For IOC Member Lindberg, A Stockholm-Åre 2026 Olympics Is A Personal Dream

IOC Executive Board Member and Swedish Olympic Committee Secretary-General Gunilla Lindberg (SOK Photo)
IOC Executive Board Member and Swedish Olympic Committee Secretary-General Gunilla Lindberg (SOK Photo)

International Olympic Committee (IOC) Executive Board member Gunilla Lindberg has this week strongly backed the 2026 Olympic and Paralympic Games bid from Stockholm-Åre in Sweden.

The Swede had remained low-key until the submission of her bid’s application file Friday along with rival Milan-Cortina from Italy.  The prominent and outspoken Lindberg most recently led the IOC Coordination Commission that was instrumental in helping deliver the PyeongChang 2018 Games.

She sees the Stockholm-Åre proposal as a great fit for the kind of Games the Olympic Movement needs now.

“The question is not what the Olympic Movement can give Sweden, but rather what Sweden can contribute to the Olympic Movement,” Lindberg said.

“It’s really simple. Just think about what Sweden stands for. Democracy, humility, equality, sustainability, transparency, the environment, reliability, honesty, public health, and interest in sport just to name a few.

“In all these areas, Sweden is a world leader.

“That is why I say these Games are about much more than 2026, they are about the future of the Winter Games.”

As an influential member of the IOC and Secretary-General of the Association of National Olympic Committees (ANOC), her strong support of Sweden’s bid is expected to give the project a major boost when her IOC colleagues gather to elect a winner in Lausanne, Switzlerland in June.

But in order to reach the finish line, bid officials will first need to get local politicians to buy into the project.  A Stockholm city coalition government formed last year on the condition that it not fund the hosting of an Olympic Games, and a currently hung parliament has made it impossible for organizers to secure national government support.

Stockholm is bidding to host the 2026 Olympic and Paralympic Winter Games (Photo: Malcolm Hanes)
Stockholm-Åre is bidding to host the 2026 Olympic and Paralympic Winter Games (Photo: Malcolm Hanes)

The IOC deadline to provide government assurances passed on Friday, but IOC Executive Director Christophe Dubi agreed to grant extensions, providing both bids more time to comply.

A parliamentary vote is expected this month that may open the door for government approval, and the bid said it remains in talks with the city to change its position.  Last week three governors representing regions with host venues voiced their support for the project.

Milan-Cortina claim to have all of the necessary support after securing government ‘approval’ last week, but it is still unclear if it meets IOC requirements.  Further guarantees from both bids are required by April 12.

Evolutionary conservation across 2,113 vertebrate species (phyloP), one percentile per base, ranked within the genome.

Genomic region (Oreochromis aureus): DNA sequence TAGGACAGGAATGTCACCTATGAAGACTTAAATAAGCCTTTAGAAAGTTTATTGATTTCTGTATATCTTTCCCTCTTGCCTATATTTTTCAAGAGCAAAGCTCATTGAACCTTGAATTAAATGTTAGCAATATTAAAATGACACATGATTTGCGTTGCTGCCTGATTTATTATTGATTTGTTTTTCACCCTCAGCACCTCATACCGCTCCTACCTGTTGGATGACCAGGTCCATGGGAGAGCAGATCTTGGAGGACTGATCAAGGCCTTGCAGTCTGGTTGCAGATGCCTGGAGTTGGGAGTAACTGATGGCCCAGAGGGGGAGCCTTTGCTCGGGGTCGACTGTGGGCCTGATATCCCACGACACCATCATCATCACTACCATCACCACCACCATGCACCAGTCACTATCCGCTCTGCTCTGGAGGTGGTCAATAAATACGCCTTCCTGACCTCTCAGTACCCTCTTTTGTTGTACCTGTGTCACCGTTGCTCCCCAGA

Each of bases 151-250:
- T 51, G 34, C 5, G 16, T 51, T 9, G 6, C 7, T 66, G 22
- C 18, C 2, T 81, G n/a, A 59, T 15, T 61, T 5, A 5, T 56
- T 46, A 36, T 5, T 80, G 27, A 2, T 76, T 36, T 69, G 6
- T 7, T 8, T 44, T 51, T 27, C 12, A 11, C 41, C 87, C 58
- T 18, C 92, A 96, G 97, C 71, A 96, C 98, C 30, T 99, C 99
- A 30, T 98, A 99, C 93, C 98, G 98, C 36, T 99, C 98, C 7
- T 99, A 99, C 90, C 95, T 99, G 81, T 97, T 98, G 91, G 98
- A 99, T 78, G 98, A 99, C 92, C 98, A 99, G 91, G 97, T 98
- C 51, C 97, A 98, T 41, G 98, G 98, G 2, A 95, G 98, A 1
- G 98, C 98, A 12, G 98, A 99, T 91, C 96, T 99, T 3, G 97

An Evaluation Commission to be led by Octavian Morariu will visit the Swedish capital from March 12 to 16 before inspecting the rival Italian bid from April 2 to 6.

“Hosting the Games is a personal dream,” Lindberg said.

“Of course, it is. Even a Board Member of the IOC must have her own private dreams. For me personally it would be absolutely amazing.”

While Lindberg is optimistic, she remains aware of both the hurdles and competition that must be faced in the months ahead.

“Hosting an Olympic Games is not a right; every Host City has to earn it. It’s a competition where there is only one medal, and very few have had the privilege of winning. It is a very exclusive club”.

Sweden has bid for, and lost, seven Winter Games bids.  The Capital has only hosted the Summer Games once in 1912.

“Someone else was better. It’s that simple,” Lindberg said.

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“There is no room for excuses in sport. As an athlete you can’t go to an Olympic Games assuming you’ll win a gold medal just because you’ve participated; no one wins anything for simply showing up. It takes decades of preparation, almost beyond the imaginable to succeed – and it takes a lot of people such as coaches and officials helping as well.

“Yet in some ways, it’s even harder to win an Olympic bid. In that competition, there is only one winner.

“Therefore, I see it differently. Sweden has practiced hard for a long time. Sweden has shown dedication and perseverance beyond the imaginable. Sweden has planned and prepared. Sweden has leaders and coaches who have done everything they can, and we are now in the final. Our position is this race could not be better. That is my message to the doubters.

“I believe that ‘moderation’ is really something the Olympic Movement, and indeed the world, is looking for. This is really what the IOC’s new approach is all about: make hosting the Games more affordable, more sustainable and frankly more inspiring for cities and communities around the world. The good news is that this new focus of the IOC is exactly the way Sweden has always conducted business.”

The Milan-Cortina bid is also proposing a sustainable regional project with mostly existing venues and minimal permanent builds.

When tested, Lindberg immediately steps back into her role as IOC Executive Board member and remains diplomatic.

On the competition she said “Italy has a good concept and I think it will be an even match. 50/50”.

A senior producer and award-winning journalist covering Olympic bid business as founder of as well as providing freelance support for print and Web publications around the world. Robert Livingstone is a member of the Olympic Journalists Association and the International Society of Olympic Historians.

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